The road this week to Charlotte, N.C., was paved with misconceptions. At the Democratic National Convention, mine included expectations for a cab on a rainy opening day, as I spent an hour outside my motel with a trio of button salesmen down from New York, waiting and waiting.
It was my ninth national political convention, so I should have known better. Even in a huge city like New York, a political gathering like this can turn life upside down. In Charlotte, the small but vibrant “jewel of the South,” demand for rides to the convention far outstretched capacity. So the button men and I bused it.
Another misconception came in the form of commentary leading up to the DNC, with predictions of malaise and disappointment, since it could never hope to match the mania of Barack Obama’s historic 2008 White House run. It was another misconception shattered, as any delegate could have told you.
The experience of delegates arriving to nominate President Obama for a second term was mostly ecstatic, regardless of rain, heat and seeping humidity. That’s what it was like for Glendale’s Juliet Minassian, 50, the only Armenian American in the California delegation, who arrived from Iran 15 years ago, and told me, “This is the very little that I can do for the country that I love.”
Or Mark Gonzalez, 27, a first-time delegate from Eagle Rock, who sat in the California section in a stylish bow tie. “When you come to something like this and you represent your community, your town and your state on a national level, it’s such a big deal,” he said. “I signed President Obama’s nomination papers this morning, and it was such a thrilling feeling.”
And there was 16-year-old Harrison Cameron, a volunteer whip from South Pasadena handing out signs in the convention hall, who found himself at the center of the Democratic universe for a week. His fascination with politics continues, despite his discovery that facts and arithmetic are not especially important in the debate. “Even if you know everything about one situation, everyone still thinks you’re wrong,” Cameron said.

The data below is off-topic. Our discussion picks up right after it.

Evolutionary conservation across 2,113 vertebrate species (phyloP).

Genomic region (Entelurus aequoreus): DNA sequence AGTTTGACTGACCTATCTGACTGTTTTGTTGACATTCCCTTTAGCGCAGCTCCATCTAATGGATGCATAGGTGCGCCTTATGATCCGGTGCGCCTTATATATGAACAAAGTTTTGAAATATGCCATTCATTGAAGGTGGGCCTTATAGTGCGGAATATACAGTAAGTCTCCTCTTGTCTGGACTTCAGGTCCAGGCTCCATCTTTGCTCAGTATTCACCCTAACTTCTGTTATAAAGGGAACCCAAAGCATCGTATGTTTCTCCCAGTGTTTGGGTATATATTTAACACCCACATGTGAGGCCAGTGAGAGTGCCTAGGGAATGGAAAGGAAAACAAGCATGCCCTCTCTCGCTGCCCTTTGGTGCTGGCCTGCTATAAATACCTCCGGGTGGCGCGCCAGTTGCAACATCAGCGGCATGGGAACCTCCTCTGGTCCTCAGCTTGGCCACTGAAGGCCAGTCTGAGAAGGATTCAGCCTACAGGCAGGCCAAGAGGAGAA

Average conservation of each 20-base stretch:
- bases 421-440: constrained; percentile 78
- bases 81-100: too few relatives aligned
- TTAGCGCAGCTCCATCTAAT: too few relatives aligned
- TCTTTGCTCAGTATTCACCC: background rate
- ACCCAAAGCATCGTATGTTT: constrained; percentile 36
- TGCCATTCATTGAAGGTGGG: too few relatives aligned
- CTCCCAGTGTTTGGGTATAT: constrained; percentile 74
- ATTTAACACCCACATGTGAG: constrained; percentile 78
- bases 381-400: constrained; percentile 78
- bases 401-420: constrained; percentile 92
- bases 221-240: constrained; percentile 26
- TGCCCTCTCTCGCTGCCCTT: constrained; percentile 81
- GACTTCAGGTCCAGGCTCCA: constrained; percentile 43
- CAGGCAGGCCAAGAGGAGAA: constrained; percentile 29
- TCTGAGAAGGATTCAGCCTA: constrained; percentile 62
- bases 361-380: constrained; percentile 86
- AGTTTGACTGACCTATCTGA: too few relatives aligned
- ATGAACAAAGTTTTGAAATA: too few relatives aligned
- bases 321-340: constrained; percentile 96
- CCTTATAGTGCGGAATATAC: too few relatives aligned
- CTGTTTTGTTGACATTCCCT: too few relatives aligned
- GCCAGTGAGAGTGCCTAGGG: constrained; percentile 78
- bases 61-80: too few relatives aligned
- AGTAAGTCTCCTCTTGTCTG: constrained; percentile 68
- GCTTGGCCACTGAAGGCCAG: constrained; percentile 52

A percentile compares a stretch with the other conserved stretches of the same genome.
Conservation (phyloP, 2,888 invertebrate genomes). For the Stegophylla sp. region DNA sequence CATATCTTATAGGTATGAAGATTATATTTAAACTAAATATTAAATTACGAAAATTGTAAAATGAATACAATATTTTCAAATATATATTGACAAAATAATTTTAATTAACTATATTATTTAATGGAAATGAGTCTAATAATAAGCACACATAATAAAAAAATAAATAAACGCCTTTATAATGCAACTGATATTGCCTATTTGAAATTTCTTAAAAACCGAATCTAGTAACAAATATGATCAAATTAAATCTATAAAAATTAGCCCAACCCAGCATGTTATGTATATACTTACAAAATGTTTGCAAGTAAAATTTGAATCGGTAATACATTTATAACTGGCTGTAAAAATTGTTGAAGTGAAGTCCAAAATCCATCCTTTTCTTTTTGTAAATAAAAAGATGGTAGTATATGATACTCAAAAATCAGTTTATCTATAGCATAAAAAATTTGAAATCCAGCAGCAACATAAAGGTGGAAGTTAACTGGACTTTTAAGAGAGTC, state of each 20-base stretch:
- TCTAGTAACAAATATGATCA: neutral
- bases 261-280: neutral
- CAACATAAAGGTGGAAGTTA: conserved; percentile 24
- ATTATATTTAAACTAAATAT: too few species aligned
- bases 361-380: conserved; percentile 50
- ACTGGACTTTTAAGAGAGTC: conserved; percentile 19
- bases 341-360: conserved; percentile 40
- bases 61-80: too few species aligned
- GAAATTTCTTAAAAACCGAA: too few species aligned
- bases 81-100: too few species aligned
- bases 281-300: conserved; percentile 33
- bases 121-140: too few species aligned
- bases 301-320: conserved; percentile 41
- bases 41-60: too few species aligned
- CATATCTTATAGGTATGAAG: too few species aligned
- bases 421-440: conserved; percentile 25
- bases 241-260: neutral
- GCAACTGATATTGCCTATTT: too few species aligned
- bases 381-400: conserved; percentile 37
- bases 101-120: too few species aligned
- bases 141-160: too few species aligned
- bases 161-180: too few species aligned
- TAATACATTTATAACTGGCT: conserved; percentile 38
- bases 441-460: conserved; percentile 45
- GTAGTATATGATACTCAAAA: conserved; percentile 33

The handful of delegates who griped about the photographers and reporters blocking their view of the stage missed an essential point: Without media coverage, these political conventions would be pointless and would never take place. It is a media event first and foremost, the days long past when individual delegates could truly make a difference in the outcome.
In the Time Warner Cable Arena, several generations of Democrats cheered and clapped on cue for the cameras, but the feelings seemed genuine. Immediate reviews of the Charlotte confab were positive, even from Republican talking heads Joe Scarborough and Alex Castellanos, who declared the event essentially over after Bill Clinton’s stirring speech on Wednesday.
By contrast, California’s former Gov. Gray Davis called the previous week’s Republican gathering “a Leave it to Beaver convention,” more reflective of the previous American century than this one. “The ‘50s were a fine time in my life, but you have to move on,” Davis told me. “We have to lead into the 21st century.”
Helping the Dems do that in Charlotte was not only a contingent of younger delegates swept up by the 2008 Obama campaign, but a convention spectacle that included live performances by Mary J. Blige, Foo Fighters and James Taylor. Good taste in music is no guarantee of good government, but it does suggest genuine connection to the cultural here and now, where the rest of us live.
The Friday national jobs report put a damper on those good feelings, with unemployment just barely nudging downward to 8.1%, but the party at least found reason to celebrate and put a spotlight back on a hopeful future.
STEVE APPLEFORD is the features editor. He can be reached at firstname.lastname@example.org.